Big Design Upfront was considered so evil in the early days of Agile that it acquired its own acronym. It’s time we relearned that great products start with asking the right questions.
Giovanni Asproni shows how to create a software architecture with just the right amount of design that can be incrementally evolved (or changed) as the system grows and changes.
Kovas Boguta, David Nolen discuss embracing demand-driven architectures to be able to more flexibly accommodate the rapidly transforming needs of the clients.
Hannah Tometzki shares advice from experience on going through the hurdles of project design - customers dragging their feet, rekindling waning enthusiasm and handling distractions.
Robert Reppel considers that architects should build software-centric systems as a user experience for customers, products owners, developers, IT, testers and other participants.
Michael Ong shares an approach that was used in two environments with success to bring products to market with a focus on users while considering business conditions and constraints.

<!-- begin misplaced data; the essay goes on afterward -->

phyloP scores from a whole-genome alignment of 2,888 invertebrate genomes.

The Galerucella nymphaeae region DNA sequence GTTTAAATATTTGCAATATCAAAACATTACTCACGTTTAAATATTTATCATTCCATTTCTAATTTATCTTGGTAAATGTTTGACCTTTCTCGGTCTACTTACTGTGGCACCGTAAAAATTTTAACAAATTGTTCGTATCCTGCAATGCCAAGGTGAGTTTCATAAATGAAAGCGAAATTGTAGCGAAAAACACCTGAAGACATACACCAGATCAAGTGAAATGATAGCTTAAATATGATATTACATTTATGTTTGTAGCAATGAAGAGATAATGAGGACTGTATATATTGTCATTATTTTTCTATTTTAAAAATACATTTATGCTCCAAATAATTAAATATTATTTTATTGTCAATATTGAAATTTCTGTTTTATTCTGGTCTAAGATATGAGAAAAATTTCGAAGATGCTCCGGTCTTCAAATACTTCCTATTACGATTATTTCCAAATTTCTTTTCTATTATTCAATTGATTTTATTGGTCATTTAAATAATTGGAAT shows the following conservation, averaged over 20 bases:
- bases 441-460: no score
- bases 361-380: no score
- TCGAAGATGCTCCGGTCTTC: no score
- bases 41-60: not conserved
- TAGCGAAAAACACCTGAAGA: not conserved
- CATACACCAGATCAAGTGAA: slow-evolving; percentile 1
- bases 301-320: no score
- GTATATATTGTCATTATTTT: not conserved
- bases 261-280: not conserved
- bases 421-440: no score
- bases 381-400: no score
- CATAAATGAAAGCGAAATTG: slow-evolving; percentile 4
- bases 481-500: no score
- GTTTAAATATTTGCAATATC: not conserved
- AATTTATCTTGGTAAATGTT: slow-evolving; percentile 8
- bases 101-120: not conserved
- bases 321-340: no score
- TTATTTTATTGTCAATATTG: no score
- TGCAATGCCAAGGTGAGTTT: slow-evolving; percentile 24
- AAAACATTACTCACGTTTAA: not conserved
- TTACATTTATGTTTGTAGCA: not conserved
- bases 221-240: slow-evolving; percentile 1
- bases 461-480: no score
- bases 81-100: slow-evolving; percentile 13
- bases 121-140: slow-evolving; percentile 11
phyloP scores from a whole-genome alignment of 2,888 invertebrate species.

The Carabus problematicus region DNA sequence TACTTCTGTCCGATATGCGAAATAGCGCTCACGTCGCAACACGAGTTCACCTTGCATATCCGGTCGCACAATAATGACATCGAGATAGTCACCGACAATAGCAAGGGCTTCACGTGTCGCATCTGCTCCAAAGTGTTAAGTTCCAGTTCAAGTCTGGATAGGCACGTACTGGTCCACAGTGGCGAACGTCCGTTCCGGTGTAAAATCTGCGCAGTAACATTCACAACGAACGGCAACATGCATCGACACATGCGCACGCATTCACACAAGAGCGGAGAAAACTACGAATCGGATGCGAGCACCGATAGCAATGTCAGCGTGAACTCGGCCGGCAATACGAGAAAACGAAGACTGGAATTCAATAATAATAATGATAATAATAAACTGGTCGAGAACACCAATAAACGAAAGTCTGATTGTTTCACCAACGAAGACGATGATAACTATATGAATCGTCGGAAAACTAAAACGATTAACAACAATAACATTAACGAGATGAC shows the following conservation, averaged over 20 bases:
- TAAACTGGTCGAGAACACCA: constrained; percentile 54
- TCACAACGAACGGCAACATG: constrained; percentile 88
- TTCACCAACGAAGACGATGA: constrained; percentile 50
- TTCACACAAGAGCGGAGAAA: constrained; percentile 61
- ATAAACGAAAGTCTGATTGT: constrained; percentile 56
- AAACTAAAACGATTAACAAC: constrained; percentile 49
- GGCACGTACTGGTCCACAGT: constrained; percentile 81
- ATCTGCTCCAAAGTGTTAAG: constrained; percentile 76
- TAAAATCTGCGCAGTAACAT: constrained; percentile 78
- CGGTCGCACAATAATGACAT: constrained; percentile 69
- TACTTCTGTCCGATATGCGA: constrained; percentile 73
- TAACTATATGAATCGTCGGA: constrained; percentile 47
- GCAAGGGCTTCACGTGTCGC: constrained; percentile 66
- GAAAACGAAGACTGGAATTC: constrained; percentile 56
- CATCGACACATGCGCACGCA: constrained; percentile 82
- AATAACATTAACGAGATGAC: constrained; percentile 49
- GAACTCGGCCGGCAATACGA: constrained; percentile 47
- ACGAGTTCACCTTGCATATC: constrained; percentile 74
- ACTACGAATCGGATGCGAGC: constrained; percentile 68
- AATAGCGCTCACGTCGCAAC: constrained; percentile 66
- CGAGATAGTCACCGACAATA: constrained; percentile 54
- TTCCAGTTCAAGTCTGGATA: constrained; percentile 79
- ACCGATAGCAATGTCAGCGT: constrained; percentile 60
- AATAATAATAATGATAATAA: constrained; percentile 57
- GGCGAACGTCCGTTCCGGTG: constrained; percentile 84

Liz Keogh discusses breaking down requirements without going into too much detail combined with complexity estimation for easy planning, dependency management, and prioritization.
Viviana Doctorovich explains how to use workshops to teach clients the design process using planning, design games and methods for dealing with difficult stakeholders.
Emma Langman explores the usefulness of some of the Quality tools that have been around since the 50s for gathering requirements, tackling repeat problems, or innovating more efficiently as a team.
Barb Spurway, Tracy Bowman discuss Voice of the Customer (VoC), a Total Quality Management/ Lean Manufacturing concept helping teams build quality products from the customers’ perspective.
David Hussman advises on story mapping: pick an idea, choose someone that might be helped by that idea, build a story map as a way to explore that person’s experience, and start the customer journey.